World records come and world records go. Some take longer to beat than others. One record had stood for nine years. It was a record involving human endurance, and after a while, many believed that the recorded for the four-minute mile seemed like it just couldn’t be broken. so many athletes had tried and failed to break the record of 4 minutes 1.3 seconds set by Gunder Hagg of Sweden in 1945. Nevertheless, a hard to break record is a great motivator, and this one drew lots of athletes who were determined to break that record.

By the early 1950s, and because so many athletes had tried and failed to run a mile in less than four minutes, people began to believe that it was a physical, and maybe even a phycological impossibility. Still, that seldom stops people from trying. In fact, in the early 1950s, several runners had dedicated themselves to being the first to cross into the three-minute zone. The goal became such a big deal that the crowds actually held their breath waiting for the time on a run to be announced. I’m sure that each failure was a colossal disappointment.

On May 6, 1954, in Oxford, England, 25-year-old medical student Roger Bannister finally succeeded in breaking track and field’s most notorious barrier…the four-minute mile. Bannister, who was born in Harrow, England, in 1929, was a top mile-runner while a student at the University of Oxford and at Saint Mary’s Hospital Medical School in London. He won British championships in the mile run, in 1951 and 1953. As he prepared himself for his first competitive race of the 1954 season, Bannister researched the mechanics of running and trained using new scientific methods he developed through his research.

Bannister came to the Iffley Road track in Oxford on May 6, 1954, for the annual match between the Amateur Athletic Association and Oxford University. Bannister was running for the Amateur Athletic Association and against his alma mater, Oxford University. The conditions that day were far from ideal. It had been windy and raining, and a considerable crosswind was still blowing across the track as the mile race was set to begin. At precisely 6pm, the starting gun was fired. Bannister had planned the race very carefully. He was aided by Chris Brasher, a former Cambridge runner who acted as a pacemaker. For the first half-mile, Brasher led the field, with Bannister a close second. Then, another runner took up the lead and reached the three-quarter-mile mark in 3 minutes .4 seconds. Bannister passed the mark at 3 minutes .7 seconds. Then, as he had planned, Bannister took the lead with about 350 yards to go and sprinted past an unofficial timekeeper at the 1,500-meter mark in 3 minutes 43 seconds, thus equaling the world’s record for that distance. Then, Bannister poured it on, throwing in all his reserves. When he broke the tape the time was 3 minutes 59.4 seconds. The announcer didn’t even get the whole time out before the crown erupted. All they needed to hear was “three minutes.” The rest didn’t matter, because the record had been broken!! Bannister’s official time was 3 minutes 59.4 seconds. It was very close to the 4-minute mark, but that didn’t matter, because .6 seconds still made it under four minutes. As soon as the first part of his score was the crown went wild!!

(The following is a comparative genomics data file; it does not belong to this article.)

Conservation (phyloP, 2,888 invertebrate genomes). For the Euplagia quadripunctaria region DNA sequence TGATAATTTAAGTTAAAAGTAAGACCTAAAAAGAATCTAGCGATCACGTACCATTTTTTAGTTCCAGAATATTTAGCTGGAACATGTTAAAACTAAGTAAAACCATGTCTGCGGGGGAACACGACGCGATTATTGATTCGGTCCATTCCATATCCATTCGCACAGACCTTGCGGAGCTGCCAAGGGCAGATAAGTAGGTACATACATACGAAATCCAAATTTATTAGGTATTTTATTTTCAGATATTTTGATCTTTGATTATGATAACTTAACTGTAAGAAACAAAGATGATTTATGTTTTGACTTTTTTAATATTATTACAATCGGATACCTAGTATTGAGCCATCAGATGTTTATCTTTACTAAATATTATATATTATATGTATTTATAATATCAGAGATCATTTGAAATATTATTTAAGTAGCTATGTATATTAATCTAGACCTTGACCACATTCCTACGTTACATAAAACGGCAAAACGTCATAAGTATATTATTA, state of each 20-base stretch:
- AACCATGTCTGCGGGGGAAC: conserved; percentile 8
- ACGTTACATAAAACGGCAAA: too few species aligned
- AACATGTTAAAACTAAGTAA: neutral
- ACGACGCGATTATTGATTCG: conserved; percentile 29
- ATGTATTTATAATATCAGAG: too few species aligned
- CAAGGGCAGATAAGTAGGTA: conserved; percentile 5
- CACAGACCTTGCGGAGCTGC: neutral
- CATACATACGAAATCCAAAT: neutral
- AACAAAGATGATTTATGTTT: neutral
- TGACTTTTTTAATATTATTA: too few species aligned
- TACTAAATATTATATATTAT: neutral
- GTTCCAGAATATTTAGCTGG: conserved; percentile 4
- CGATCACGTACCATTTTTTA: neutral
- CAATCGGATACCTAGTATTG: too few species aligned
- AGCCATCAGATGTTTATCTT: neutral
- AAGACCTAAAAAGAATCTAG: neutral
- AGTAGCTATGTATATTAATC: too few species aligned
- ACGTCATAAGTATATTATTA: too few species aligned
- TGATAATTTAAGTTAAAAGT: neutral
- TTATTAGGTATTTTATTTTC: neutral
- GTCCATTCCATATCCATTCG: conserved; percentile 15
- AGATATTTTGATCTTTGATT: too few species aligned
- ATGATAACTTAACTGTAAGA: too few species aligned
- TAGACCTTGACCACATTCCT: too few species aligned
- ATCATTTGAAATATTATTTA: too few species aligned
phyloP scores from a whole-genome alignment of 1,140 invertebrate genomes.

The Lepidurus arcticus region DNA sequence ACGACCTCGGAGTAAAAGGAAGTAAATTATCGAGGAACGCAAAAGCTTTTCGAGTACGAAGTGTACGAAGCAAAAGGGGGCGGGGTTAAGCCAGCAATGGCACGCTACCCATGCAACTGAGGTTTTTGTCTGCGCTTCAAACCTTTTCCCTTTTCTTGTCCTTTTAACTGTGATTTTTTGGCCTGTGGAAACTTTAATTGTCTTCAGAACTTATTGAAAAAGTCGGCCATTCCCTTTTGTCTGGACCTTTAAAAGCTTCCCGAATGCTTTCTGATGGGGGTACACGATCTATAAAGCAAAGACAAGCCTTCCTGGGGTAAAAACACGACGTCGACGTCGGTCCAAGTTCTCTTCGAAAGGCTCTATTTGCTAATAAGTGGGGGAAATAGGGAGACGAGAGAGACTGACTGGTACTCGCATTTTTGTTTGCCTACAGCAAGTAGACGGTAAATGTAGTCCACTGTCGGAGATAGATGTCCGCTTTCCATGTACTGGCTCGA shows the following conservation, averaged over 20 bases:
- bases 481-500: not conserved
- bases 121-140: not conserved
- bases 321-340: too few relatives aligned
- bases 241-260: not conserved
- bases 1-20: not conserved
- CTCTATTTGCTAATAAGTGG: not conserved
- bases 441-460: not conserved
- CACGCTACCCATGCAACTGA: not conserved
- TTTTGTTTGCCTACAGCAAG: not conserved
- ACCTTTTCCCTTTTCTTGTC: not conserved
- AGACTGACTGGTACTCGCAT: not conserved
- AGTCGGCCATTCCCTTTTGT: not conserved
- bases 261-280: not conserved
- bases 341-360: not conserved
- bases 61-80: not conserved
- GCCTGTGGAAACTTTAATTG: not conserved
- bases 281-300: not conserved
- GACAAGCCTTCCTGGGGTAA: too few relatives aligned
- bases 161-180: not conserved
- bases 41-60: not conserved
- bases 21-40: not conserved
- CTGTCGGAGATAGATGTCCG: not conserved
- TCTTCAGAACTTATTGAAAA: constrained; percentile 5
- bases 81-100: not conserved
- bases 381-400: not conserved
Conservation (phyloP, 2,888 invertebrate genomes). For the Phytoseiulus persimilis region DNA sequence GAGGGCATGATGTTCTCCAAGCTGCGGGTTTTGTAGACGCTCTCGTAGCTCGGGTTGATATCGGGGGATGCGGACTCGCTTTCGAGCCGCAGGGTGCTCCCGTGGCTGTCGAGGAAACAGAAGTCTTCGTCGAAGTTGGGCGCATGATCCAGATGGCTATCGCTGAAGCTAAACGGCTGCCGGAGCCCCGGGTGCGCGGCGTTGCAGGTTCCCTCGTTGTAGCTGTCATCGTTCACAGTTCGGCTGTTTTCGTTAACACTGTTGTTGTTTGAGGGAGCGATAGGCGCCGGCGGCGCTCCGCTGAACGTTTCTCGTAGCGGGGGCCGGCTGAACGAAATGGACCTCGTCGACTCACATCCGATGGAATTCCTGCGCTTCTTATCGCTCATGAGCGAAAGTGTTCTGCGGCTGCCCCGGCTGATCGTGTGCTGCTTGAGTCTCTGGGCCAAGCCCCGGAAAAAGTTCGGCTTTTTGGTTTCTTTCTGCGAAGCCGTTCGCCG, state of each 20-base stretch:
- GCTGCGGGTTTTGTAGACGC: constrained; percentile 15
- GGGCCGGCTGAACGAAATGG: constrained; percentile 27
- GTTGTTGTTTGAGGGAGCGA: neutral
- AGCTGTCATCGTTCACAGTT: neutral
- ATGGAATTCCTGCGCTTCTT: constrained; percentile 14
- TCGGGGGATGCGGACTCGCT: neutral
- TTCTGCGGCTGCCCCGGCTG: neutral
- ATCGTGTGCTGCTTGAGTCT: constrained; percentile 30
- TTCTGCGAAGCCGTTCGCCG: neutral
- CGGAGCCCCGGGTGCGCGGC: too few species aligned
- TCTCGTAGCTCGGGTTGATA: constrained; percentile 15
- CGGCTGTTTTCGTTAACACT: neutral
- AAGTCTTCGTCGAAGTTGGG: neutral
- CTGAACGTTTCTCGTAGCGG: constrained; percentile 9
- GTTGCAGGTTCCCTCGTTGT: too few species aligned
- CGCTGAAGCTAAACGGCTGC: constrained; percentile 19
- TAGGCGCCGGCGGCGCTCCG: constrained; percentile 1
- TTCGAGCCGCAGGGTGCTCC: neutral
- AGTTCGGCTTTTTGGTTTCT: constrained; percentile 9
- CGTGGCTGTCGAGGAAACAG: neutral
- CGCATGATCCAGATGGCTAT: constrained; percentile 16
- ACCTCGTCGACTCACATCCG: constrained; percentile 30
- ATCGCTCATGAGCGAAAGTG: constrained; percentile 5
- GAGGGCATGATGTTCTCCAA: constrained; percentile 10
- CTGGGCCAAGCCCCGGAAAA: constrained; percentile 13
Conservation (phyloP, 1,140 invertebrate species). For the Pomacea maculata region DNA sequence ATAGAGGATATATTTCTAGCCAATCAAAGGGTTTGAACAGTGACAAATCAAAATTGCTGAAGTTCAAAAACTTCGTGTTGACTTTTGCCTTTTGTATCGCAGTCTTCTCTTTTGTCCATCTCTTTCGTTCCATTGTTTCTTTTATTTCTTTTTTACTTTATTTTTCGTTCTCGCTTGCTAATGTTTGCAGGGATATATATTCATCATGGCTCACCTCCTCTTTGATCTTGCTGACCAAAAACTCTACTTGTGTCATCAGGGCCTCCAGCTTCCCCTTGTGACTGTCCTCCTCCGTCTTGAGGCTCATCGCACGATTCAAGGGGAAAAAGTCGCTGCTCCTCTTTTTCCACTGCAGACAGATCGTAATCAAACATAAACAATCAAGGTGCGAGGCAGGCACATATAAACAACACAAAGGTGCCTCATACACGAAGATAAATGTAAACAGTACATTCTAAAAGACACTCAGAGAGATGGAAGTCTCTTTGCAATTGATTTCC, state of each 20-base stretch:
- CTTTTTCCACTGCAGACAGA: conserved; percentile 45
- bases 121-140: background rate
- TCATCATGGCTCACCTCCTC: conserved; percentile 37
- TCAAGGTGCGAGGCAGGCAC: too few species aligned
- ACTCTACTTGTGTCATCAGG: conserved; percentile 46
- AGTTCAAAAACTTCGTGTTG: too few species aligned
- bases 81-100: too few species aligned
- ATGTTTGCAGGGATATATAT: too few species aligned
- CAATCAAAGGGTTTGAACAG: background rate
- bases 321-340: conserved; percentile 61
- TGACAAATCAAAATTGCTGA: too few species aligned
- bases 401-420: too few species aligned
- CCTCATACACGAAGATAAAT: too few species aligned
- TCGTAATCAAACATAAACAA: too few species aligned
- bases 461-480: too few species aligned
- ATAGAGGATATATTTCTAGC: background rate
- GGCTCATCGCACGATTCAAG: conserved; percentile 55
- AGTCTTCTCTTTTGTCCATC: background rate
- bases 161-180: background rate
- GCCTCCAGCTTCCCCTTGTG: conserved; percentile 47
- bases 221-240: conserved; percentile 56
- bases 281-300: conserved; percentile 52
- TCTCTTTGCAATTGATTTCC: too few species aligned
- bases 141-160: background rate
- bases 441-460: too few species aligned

Bannister went on to win British and Empire championships in the mile run, and the European title in the 1,500-meter event in 1954. That was all it took for him. Going out on top, Bannister retired from athletic competition at the end of 1954, to pursue his medical career full time. He wrote a book about his experience in 1955, called The Four Minute Mile. Bannister went on to earn a medical degree from Oxford and became a neurologist. In 1955, Bannister married the Swedish artist Moyra Elver Jacobsson in Basel, Switzerland. Together they had four children…Carol Bannister (born 1957), Clive Bannister (born 1959), Thurstan Bannister (born 1960), and Charlotte Bannister (born 1963). In 1975, he was knighted by Queen Elizabeth II. He died of pneumonia at the John Radcliffe Hospital in Oxford on March 3, 2018.

As for his world record in the mile, well it did not stand long. The record continued to be lowered with increasingly controlled climatic and surface conditions, more accurate timing devices, and improvements in training and running techniques. A “sub-four” mile run is still a notable time, but top international runners now routinely accomplish the feat. These days, the “mile race” has been replaced in the Olympics, because the mile is not a metric measurement. Nevertheless, it continues to be run by many top runners as a glamour event. While the sub-four race time is now a rather common time for the mile, no one else can claim the first-time record, because that belongs exclusively to Roger Bannister.

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